Gardening came with home-owning. Growing flowers came as therapy. A flower is a piece of art. A bouquet is a collection of art pieces, arranged to showcase the beauty of the feature star.
With our new home came new possibilities. It was difficult to keep the sprinklers running without their getting clogged. Perennial, drought-tolerant plants to fill large swathes of land, replaced wild geranium and nettle were called for. I planted lavender, Russian sage, salvia, chamomile, mint and dusty miller.
The ranunculus were on sale at Costco. They went in, along with irises that have gone with me from home to home, a sign (to me) of hope in bad times and generational love.
The roses bloomed. Years-old roses I had not worked for. In spring they came as a magnificent gift, creating a three-foot tall arrangement in my footed orange-art-glass vase.
Then I met Floret Flower Farm through Erin Benzakein’s first book “Cut Flower Garden.” Gardening became accessible. From therapy to hobby and even familial bonding as my husband grew the vegetables and I grew the flowers. Now my daughters are helping me harvest the greenery.
I arranged flowers for my home and posted photos on Instagram. Last summer, a woman from our parish reached out to me to order flowers. Orders trickled in. I sold potted paperwhite bulbs and sweet pea seeds at The Loreto Market in December.
Spring came again. Now there are more plants alongside the lavender and salvia than I can name. Another flower bed of dahlias, zinnias, snapdragons and strawflowers sprung up where once there was dust and weeds.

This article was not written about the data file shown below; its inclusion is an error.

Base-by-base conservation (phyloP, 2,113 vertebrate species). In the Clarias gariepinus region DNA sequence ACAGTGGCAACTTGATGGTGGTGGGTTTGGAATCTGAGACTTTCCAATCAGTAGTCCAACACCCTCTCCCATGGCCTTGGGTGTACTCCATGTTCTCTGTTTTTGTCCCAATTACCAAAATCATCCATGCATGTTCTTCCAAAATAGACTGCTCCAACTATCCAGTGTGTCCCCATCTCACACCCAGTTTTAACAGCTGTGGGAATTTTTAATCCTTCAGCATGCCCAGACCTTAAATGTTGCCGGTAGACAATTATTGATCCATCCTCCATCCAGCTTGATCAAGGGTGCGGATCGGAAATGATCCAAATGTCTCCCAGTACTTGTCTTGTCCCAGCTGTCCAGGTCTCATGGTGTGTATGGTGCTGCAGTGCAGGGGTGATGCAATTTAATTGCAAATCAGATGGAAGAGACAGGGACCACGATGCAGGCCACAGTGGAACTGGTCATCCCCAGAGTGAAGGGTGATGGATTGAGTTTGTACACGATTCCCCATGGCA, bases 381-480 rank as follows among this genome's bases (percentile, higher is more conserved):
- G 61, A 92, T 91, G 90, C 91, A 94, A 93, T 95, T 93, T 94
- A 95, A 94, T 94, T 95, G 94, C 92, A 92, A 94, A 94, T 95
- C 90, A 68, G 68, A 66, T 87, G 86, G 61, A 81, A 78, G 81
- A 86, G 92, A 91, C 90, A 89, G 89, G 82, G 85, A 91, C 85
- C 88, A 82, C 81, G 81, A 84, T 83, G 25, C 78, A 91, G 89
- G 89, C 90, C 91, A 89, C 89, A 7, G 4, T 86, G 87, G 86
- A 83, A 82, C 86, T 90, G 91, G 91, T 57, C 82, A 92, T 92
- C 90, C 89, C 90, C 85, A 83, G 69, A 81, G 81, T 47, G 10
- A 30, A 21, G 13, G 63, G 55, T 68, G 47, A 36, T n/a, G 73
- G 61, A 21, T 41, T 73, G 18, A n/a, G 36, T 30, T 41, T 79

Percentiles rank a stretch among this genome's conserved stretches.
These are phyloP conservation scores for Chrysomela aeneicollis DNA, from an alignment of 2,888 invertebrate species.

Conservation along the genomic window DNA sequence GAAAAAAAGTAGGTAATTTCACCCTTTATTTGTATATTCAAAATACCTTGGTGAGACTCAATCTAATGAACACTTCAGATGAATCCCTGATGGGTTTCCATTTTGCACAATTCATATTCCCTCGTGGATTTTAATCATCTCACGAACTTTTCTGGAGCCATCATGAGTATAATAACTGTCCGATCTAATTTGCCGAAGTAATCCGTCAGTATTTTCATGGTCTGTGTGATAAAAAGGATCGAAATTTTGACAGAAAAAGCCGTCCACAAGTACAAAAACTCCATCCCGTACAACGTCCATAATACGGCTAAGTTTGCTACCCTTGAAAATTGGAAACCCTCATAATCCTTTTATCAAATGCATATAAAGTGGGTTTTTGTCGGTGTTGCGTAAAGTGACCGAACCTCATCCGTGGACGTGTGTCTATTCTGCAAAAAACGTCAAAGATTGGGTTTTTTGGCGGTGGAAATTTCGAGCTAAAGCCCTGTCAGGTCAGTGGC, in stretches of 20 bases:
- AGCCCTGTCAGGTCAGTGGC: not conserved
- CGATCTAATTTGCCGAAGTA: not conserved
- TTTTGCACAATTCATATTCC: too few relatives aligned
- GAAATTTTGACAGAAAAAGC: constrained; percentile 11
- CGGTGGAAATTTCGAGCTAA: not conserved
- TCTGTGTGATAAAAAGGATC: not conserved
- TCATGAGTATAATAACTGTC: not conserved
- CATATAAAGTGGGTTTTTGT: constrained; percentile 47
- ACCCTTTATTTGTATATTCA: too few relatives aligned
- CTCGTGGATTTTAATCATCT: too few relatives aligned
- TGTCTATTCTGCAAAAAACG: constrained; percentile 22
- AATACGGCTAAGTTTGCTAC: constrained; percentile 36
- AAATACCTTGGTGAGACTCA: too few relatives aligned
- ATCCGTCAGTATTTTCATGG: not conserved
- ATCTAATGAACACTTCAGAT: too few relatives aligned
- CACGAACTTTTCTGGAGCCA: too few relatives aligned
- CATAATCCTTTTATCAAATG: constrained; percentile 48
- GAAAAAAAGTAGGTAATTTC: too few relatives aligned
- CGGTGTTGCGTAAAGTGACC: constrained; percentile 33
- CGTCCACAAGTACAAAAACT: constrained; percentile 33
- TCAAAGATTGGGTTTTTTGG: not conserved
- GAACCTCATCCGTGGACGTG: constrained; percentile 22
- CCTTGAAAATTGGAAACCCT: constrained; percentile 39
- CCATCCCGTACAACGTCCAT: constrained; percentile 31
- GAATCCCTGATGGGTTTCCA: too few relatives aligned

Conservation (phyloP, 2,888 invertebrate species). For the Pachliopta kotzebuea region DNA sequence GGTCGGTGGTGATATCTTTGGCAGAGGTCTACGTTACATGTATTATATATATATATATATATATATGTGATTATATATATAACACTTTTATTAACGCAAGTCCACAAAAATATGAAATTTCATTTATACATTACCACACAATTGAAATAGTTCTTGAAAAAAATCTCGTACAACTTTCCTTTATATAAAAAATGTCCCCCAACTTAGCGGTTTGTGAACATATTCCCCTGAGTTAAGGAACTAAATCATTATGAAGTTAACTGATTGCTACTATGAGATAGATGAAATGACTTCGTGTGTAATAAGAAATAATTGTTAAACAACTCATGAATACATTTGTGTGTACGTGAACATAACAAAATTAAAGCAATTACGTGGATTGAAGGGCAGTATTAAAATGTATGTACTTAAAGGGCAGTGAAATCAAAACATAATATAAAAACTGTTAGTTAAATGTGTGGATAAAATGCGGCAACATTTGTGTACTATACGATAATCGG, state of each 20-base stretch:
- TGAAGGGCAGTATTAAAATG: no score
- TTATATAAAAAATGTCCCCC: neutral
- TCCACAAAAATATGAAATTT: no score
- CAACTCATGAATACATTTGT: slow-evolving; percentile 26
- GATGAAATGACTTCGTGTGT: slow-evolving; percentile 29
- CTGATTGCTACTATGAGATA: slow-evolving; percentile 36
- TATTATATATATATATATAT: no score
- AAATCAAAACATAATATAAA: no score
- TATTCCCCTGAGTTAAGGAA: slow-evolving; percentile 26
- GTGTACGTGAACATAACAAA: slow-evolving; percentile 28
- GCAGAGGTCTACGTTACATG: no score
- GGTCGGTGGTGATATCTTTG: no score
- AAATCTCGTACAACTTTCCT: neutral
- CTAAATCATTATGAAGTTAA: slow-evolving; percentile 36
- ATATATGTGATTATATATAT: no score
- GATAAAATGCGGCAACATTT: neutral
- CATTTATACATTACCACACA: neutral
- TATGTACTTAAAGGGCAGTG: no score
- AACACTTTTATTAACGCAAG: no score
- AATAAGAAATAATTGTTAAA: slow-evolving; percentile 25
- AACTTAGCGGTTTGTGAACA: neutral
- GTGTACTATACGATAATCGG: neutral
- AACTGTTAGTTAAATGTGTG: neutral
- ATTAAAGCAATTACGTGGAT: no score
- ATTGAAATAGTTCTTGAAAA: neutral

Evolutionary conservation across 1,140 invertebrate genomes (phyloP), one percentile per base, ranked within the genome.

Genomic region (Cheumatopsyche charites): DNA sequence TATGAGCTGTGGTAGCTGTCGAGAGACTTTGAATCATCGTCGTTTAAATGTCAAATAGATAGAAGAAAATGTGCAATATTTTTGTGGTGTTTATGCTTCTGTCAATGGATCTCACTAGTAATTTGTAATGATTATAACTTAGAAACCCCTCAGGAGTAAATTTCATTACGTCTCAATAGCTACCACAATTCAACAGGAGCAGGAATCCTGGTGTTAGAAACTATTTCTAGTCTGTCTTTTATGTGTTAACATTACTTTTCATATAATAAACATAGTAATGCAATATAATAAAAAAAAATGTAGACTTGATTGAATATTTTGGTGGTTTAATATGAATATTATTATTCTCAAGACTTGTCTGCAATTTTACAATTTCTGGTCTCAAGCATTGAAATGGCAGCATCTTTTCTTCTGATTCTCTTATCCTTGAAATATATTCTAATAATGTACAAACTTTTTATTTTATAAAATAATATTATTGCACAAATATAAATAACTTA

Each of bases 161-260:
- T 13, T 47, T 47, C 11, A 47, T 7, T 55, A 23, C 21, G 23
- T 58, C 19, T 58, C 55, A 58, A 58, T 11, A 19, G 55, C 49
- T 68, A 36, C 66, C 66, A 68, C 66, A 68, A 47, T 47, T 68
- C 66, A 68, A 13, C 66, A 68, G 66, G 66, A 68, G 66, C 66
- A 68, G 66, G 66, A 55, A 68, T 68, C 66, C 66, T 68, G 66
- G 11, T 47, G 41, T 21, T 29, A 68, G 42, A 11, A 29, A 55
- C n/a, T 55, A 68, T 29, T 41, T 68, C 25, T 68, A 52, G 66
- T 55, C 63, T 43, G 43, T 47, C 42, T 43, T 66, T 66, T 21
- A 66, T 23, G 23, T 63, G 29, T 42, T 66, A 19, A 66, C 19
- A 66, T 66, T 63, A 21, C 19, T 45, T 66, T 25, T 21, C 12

More orders. Bonus bouquets. And then, a flower stand.
Each day, I arrange a handful of pint-size jars of flowers, careful to select for color, shape and complementing features and set it out. I photograph, post, and hope people will come by for $10 jars bouquets. I hope they will ask questions. I hope they will place a special order.
“The money goes to pay for the hobby,” I tell my friends. But truly, there is something deeper at work when I handle, contemplate and arrange the flowers. I have written over the years about how gardening is a microcosm full of life lessons. I feel that even more now.
Because now, we have bugs and powdery mildew; and I lunged with a garden tool at a gopher who had just eaten the rhizome off of one of my new irises.
And my daughter received her First Holy Communion, a big deal in the life of a young Catholic girl as she goes to the Church dressed like a bride That day my younger son was hurting.
“Does it feel like a step back since he was doing so well?” a friend asks, with compassion in her eyes, in response to my tears.
“No,” I said.
Because somehow I could feel in my heart that gophers exist alongside the flower stand. The roses look mighty pretty, even as the gardener clips off damaged leaves and hopes the next flush of buds will be protected.
The weeding still has to be done.
It is hard to remember this when the going is good and I have just set out seven little floral arrangements on a Monday morning. Yet, when faced with it, if we can accept the bad along with the good, the rocks along the otherwise smooth path, the weeds along with the vegetables, without thinking that the garden is doomed, that this year is a failure, that success will crumble, then we have got something to hold on to.
Then we have got a garden.
Then we have got a family.
And those are the times, more than any other, that we can feel how good it is.